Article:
Calcium and Inorganic Phosphorus Metabolism in Naked Mole Rats Heterocephalus glaber Is Only Indirectly Affected by Cholecalciferol

Shlomo Yahav, Rochelle Buffenstein, John M. Pettifor

Research output: Contribution to journalArticle

6 Citations (Scopus)

Abstract

Original languageEnglish
Pages (from-to)161-166
Number of pages6
JournalGeneral and Comparative Endocrinology
Volume89
Issue number1
DOIs
StatePublished - Jan 1993
Externally publishedYes

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Mole Rats
Heterocephalus glaber
cholecalciferol
Cholecalciferol
inorganic phosphorus
Phosphorus
Calcium
calcium
metabolism
Minerals
minerals
excretion
mineral metabolism
intestinal absorption
food intake
mouth
digestive system
Eating
Pathology

ASJC Scopus subject areas

  • Endocrinology

Cite this

Calcium and Inorganic Phosphorus Metabolism in Naked Mole Rats Heterocephalus glaber Is Only Indirectly Affected by Cholecalciferol. / Yahav, Shlomo; Buffenstein, Rochelle; Pettifor, John M.

In: General and Comparative Endocrinology, Vol. 89, No. 1, 01.1993, p. 161-166.

Research output: Contribution to journalArticle

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title = "Calcium and Inorganic Phosphorus Metabolism in Naked Mole Rats Heterocephalus glaber Is Only Indirectly Affected by Cholecalciferol",
abstract = "Naked mole rats seem to be naturally deficient in cholecalciferol yet exhibit net calcium and inorganic phosphorus absorption efficiencies that approach a physiological maximum (i.e., exceed 94{\%}). Oral supplementation with cholecalciferol therefore does not markedly enhance the efficiency of gastrointestinal absorption of these minerals, but rather exerts indirect effects on mineral metabolism by increasing food intake (1.7 ×) from 3.6 ± 0.4 to 6.2 ± 0.3 g/100 g body wt day -1. This, in turn, results in a concomitant increase in the daily rate of calcium absorption from 2.9 ± 0.3 to 4.4 ± 0.4 (mmol/100 g body wt day-1) and inorganic phosphorus absorption from 4.5 ± 0.4 to 7.9 ± 0.4 (mmol/100 g body wt day-1) with cholecalciferol supplementation. Excretion of calcium decreases from 2.9 ± 0.5 to 1.2 ± 0.4 μmol/100 g body wt day-1 with cholecalciferol supplementation whereas inorganic phosphorus excretion is unchanged (4.3 ± 0.9 to 4.3 ± 1.2 μmol/100 g body wt day-1), to give a positive mineral balance, without any evident pathology. Indeed serum calcium (2.3 ± 0.1 vs 2.5 ± 0.1 mmol/liter) and inorganic phosphorus (1.5 ± 0.3 vs 1.6 ± 0.2 mmol/liter) concentrations remain tightly regulated irrespective of vitamin D3 status. Mineral balance in naked mole rats is concluded not to he directly influenced by cholecalciferol, rather it may be affected by pleiotropic actions of cholecalciferol on gut function.",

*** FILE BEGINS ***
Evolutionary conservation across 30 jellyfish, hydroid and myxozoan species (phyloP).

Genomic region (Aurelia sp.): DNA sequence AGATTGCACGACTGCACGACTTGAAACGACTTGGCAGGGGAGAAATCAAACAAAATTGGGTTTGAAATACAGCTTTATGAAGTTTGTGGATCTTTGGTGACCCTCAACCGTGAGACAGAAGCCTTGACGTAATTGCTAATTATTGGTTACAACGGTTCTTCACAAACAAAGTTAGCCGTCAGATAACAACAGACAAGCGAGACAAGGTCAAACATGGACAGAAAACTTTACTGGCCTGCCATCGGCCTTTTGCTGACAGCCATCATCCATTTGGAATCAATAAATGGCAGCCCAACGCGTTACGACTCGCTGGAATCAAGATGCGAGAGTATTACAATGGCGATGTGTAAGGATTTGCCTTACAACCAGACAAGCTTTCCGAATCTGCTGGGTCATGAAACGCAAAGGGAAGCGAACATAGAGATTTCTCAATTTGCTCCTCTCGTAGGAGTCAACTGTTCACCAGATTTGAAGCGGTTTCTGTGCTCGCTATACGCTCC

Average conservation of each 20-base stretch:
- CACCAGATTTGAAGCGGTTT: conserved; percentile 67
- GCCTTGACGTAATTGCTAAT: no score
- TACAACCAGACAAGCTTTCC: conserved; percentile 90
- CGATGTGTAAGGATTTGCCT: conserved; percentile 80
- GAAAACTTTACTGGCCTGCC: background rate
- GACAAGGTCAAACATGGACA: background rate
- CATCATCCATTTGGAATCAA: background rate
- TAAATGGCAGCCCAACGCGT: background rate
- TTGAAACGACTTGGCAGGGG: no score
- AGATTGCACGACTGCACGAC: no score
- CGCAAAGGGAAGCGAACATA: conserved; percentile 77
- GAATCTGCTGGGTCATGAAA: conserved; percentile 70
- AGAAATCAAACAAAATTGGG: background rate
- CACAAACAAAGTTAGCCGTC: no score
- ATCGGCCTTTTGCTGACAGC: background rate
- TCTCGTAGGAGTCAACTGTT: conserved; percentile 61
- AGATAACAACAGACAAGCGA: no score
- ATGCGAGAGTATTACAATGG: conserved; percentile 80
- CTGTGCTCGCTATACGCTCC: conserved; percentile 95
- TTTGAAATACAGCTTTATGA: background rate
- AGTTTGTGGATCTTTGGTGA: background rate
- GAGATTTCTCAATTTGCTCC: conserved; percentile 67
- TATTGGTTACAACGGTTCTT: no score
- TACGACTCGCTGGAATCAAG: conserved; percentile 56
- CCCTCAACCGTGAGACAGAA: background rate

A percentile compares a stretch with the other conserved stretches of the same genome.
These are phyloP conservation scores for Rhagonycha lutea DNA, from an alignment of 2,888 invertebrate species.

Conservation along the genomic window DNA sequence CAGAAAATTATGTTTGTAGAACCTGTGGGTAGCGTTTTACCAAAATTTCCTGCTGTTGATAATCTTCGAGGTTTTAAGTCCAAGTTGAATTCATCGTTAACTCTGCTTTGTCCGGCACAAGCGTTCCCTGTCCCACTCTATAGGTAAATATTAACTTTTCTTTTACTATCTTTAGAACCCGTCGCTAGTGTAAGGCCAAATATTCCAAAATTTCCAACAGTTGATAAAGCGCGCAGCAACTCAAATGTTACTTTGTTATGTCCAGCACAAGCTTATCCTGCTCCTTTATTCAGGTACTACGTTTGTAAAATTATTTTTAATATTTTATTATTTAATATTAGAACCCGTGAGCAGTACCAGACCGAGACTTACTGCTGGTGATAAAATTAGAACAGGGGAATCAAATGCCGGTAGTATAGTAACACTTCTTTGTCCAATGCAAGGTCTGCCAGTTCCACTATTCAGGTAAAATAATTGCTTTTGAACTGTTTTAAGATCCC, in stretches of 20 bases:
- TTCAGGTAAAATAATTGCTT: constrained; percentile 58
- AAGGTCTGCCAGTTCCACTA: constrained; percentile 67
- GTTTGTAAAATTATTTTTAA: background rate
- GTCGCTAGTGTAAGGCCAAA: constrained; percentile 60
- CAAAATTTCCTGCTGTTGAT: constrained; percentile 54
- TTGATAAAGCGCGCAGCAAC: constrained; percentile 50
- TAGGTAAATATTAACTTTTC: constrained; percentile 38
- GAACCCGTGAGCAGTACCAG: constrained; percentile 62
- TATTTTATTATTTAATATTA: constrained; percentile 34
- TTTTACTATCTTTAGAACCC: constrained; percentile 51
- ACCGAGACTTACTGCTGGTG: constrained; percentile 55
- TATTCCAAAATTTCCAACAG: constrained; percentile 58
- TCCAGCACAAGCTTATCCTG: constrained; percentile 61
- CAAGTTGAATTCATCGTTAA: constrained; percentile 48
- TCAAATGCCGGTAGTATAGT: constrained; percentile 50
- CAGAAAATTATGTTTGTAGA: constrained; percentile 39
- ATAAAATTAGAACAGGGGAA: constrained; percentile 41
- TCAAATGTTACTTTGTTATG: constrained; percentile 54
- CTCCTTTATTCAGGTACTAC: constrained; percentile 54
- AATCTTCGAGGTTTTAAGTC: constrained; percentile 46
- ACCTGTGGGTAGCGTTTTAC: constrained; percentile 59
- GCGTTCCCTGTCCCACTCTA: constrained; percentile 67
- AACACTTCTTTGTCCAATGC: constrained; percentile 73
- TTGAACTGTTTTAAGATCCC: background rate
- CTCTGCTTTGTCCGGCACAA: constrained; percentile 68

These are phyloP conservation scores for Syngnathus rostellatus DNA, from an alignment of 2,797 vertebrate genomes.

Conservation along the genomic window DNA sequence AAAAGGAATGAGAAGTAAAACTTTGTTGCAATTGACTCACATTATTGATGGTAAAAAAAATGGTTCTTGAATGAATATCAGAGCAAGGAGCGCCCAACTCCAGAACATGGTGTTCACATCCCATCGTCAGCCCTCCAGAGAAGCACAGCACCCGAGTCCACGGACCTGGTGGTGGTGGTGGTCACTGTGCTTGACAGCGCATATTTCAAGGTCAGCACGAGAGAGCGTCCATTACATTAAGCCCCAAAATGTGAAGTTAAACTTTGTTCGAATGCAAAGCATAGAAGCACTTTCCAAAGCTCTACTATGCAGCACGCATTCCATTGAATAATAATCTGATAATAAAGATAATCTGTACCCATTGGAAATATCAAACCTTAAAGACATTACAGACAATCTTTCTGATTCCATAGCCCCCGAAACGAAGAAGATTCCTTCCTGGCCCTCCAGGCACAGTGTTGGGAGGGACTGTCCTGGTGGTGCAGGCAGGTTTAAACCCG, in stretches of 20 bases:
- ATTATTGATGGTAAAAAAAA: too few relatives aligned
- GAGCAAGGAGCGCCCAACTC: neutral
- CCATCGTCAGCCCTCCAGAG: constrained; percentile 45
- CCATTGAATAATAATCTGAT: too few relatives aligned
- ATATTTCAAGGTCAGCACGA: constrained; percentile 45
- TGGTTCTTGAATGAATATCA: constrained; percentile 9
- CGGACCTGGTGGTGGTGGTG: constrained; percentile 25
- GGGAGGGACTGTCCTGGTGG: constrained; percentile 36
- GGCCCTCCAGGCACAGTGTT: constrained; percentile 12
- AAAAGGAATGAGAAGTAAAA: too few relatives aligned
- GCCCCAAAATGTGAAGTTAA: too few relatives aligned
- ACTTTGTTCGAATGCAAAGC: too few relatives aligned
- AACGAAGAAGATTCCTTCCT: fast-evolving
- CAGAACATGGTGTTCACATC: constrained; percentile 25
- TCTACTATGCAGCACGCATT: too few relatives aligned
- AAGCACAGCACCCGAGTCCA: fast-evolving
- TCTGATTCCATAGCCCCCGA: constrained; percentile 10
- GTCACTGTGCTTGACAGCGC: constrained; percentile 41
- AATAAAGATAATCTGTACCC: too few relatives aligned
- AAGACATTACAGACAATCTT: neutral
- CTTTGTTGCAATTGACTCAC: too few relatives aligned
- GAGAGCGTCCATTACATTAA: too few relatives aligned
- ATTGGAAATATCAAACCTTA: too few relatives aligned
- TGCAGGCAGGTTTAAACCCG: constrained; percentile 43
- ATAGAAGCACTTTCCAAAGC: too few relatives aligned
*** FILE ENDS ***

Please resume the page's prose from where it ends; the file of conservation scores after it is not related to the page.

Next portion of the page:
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N2 - Naked mole rats seem to be naturally deficient in cholecalciferol yet exhibit net calcium and inorganic phosphorus absorption efficiencies that approach a physiological maximum (i.e., exceed 94%). Oral supplementation with cholecalciferol therefore does not markedly enhance the efficiency of gastrointestinal absorption of these minerals, but rather exerts indirect effects on mineral metabolism by increasing food intake (1.7 ×) from 3.6 ± 0.4 to 6.2 ± 0.3 g/100 g body wt day -1. This, in turn, results in a concomitant increase in the daily rate of calcium absorption from 2.9 ± 0.3 to 4.4 ± 0.4 (mmol/100 g body wt day-1) and inorganic phosphorus absorption from 4.5 ± 0.4 to 7.9 ± 0.4 (mmol/100 g body wt day-1) with cholecalciferol supplementation. Excretion of calcium decreases from 2.9 ± 0.5 to 1.2 ± 0.4 μmol/100 g body wt day-1 with cholecalciferol supplementation whereas inorganic phosphorus excretion is unchanged (4.3 ± 0.9 to 4.3 ± 1.2 μmol/100 g body wt day-1), to give a positive mineral balance, without any evident pathology. Indeed serum calcium (2.3 ± 0.1 vs 2.5 ± 0.1 mmol/liter) and inorganic phosphorus (1.5 ± 0.3 vs 1.6 ± 0.2 mmol/liter) concentrations remain tightly regulated irrespective of vitamin D3 status. Mineral balance in naked mole rats is concluded not to he directly influenced by cholecalciferol, rather it may be affected by pleiotropic actions of cholecalciferol on gut function.

AB - Naked mole rats seem to be naturally deficient in cholecalciferol yet exhibit net calcium and inorganic phosphorus absorption efficiencies that approach a physiological maximum (i.e., exceed 94%). Oral supplementation with cholecalciferol therefore does not markedly enhance the efficiency of gastrointestinal absorption of these minerals, but rather exerts indirect effects on mineral metabolism by increasing food intake (1.7 ×) from 3.6 ± 0.4 to 6.2 ± 0.3 g/100 g body wt day -1. This, in turn, results in a concomitant increase in the daily rate of calcium absorption from 2.9 ± 0.3 to 4.4 ± 0.4 (mmol/100 g body wt day-1) and inorganic phosphorus absorption from 4.5 ± 0.4 to 7.9 ± 0.4 (mmol/100 g body wt day-1) with cholecalciferol supplementation. Excretion of calcium decreases from 2.9 ± 0.5 to 1.2 ± 0.4 μmol/100 g body wt day-1 with cholecalciferol supplementation whereas inorganic phosphorus excretion is unchanged (4.3 ± 0.9 to 4.3 ± 1.2 μmol/100 g body wt day-1), to give a positive mineral balance, without any evident pathology. Indeed serum calcium (2.3 ± 0.1 vs 2.5 ± 0.1 mmol/liter) and inorganic phosphorus (1.5 ± 0.3 vs 1.6 ± 0.2 mmol/liter) concentrations remain tightly regulated irrespective of vitamin D3 status. Mineral balance in naked mole rats is concluded not to he directly influenced by cholecalciferol, rather it may be affected by pleiotropic actions of cholecalciferol on gut function.

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